Lunar Tides and the Long-Term Variation of the Peak Latitude Anomaly of the Summer Sub-Tropical High Pressure Ridge over Eastern Australia
Ian R.G. Wilson*
Identifiers and Pagination:Year: 2012
First Page: 49
Last Page: 60
Publisher Id: TOASCJ-6-49
Article History:Received Date: 17/10/2011
Revision Received Date: 30/1/2012
Acceptance Date: 15/2/2012
Electronic publication date: 02/3/2012
Collection year: 2012
open-access license: This is an open access article distributed under the terms of the Creative Commons Attribution 4.0 International Public License (CC-BY 4.0), a copy of which is available at: https://creativecommons.org/licenses/by/4.0/legalcode. This license permits unrestricted use, distribution, and reproduction in any medium, provided the original author and source are credited.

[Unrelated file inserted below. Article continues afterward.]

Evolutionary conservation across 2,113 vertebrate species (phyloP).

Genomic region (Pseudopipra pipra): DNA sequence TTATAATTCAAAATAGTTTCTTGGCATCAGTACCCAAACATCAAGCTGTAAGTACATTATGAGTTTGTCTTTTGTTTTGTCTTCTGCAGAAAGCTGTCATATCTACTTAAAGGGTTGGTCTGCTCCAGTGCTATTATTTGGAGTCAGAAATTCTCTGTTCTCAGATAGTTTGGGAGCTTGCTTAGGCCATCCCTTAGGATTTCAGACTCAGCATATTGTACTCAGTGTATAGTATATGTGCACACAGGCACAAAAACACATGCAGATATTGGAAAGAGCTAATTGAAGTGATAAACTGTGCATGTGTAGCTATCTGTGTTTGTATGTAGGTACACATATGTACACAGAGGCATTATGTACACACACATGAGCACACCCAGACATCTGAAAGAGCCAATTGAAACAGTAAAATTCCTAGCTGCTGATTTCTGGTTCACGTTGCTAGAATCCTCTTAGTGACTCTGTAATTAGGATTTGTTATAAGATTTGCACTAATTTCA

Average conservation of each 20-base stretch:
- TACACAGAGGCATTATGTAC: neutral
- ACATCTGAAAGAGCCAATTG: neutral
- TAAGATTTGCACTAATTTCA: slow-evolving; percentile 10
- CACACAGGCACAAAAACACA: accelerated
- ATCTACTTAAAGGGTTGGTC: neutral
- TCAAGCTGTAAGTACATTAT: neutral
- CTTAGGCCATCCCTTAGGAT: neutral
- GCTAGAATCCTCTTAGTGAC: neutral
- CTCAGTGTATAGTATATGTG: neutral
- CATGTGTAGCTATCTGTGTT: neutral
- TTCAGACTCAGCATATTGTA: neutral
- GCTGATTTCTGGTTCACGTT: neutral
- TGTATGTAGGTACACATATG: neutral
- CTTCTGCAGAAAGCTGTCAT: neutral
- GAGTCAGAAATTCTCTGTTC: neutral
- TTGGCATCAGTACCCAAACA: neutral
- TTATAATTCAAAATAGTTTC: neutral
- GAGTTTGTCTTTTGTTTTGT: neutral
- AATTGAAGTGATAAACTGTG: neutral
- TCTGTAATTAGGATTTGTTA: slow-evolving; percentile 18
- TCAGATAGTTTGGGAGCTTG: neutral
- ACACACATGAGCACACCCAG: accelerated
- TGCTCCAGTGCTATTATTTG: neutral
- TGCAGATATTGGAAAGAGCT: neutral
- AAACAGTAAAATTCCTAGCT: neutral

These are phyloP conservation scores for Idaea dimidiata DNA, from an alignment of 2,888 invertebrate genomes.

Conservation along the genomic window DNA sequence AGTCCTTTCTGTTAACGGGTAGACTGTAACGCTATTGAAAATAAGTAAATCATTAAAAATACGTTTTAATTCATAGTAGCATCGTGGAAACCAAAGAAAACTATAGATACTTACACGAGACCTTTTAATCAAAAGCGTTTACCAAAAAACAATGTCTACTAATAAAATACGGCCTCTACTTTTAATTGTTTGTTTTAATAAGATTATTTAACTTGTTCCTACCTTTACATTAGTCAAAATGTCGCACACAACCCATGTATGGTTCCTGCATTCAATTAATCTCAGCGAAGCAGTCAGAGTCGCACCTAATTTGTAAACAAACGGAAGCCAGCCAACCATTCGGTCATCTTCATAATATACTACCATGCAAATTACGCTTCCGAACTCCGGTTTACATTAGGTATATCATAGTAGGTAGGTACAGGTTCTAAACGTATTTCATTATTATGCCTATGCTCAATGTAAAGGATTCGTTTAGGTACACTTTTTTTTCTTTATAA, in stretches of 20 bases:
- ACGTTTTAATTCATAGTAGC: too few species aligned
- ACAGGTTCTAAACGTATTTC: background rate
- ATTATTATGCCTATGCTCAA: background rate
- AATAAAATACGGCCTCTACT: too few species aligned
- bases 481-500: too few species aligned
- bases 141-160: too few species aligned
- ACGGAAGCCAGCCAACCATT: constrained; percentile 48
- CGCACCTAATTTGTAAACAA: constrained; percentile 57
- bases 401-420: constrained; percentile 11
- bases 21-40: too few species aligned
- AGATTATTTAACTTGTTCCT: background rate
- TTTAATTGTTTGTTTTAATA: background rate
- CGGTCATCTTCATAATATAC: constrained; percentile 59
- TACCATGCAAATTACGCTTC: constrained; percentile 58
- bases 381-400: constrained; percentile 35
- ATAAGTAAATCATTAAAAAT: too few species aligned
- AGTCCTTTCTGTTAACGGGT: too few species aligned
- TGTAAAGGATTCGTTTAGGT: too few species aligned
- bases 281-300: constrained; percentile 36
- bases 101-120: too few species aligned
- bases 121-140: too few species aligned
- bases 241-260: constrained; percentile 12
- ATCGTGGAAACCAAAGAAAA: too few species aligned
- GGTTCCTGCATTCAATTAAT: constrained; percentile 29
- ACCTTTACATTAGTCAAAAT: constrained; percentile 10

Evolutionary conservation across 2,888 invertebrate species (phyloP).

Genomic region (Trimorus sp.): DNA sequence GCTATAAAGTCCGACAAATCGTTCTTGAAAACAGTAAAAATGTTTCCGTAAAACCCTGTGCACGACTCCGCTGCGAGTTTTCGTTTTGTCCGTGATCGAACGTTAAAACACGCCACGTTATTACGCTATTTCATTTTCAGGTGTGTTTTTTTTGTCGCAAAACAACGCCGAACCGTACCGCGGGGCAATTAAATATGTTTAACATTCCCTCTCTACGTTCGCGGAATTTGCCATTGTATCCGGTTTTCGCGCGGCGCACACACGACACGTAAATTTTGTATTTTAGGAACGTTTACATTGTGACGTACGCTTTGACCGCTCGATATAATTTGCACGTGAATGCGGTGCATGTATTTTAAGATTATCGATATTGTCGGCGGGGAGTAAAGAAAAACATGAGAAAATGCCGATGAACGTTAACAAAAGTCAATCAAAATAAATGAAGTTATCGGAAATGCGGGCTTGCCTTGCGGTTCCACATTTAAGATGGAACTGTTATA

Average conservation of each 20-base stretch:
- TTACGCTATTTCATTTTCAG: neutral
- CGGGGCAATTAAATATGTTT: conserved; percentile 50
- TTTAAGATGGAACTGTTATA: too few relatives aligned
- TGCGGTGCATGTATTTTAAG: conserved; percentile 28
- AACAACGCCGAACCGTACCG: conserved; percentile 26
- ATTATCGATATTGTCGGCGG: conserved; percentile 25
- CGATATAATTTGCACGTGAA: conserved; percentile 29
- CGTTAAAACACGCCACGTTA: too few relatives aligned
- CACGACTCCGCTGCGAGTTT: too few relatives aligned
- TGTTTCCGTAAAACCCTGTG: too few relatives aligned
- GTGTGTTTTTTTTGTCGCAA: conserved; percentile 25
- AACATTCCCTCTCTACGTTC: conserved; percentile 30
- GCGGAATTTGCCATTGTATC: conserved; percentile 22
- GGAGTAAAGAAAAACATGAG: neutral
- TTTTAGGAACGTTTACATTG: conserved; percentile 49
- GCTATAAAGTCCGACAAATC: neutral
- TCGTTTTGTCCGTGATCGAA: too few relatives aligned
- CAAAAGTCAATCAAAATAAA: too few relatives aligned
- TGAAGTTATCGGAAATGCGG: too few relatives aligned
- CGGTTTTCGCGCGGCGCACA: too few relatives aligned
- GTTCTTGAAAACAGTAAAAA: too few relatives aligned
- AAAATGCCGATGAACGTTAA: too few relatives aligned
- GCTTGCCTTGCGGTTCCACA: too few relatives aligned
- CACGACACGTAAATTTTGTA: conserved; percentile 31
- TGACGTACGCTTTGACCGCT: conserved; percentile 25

This study looks for evidence of a correlation between long-term changes in the lunar tidal forces and the interannual to decadal variability of the peak latitude anomaly of the summer (DJF) subtropical high pressure ridge over Eastern Australia (L) between 1860 and 2010. A simple “resonance” model is proposed that assumes that if lunar tides play a role in influencing L, it is most likely one where the tidal forces act in “resonance” with the changes caused by the far more dominant solar-driven seasonal cycles. With this type of model, it is not so much in what years do the lunar tides reach their maximum strength, but whether or not there are peaks in the strength of the lunar tides that re-occur at the same time within the annual seasonal cycle. The “resonance” model predicts that if the seasonal peak lunar tides have a measurable effect upon L then there should be significant oscillatory signals in L that vary in-phase with the 9.31 year draconic spring tides, the 8.85 year perigean spring tides, and the 3.80 year peak spring tides. This study identifies significant peaks in the spectrum of L at 9.4 (+0.4/-0.3) and 3.78 (± 0.06) tropical years. In addition, it shows that the 9.4 year signal is in-phase with the draconic spring tidal cycle, while the phase of the 3.8 year signal is retarded by one year compared to the 3.8 year peak spring tidal cycle. Thus, this paper supports the conclusion that long-term changes in the lunar tides, in combination with the more dominant solar-driven seasonal cycles, play an important role in determining the observed inter-annual to decadal variations of L.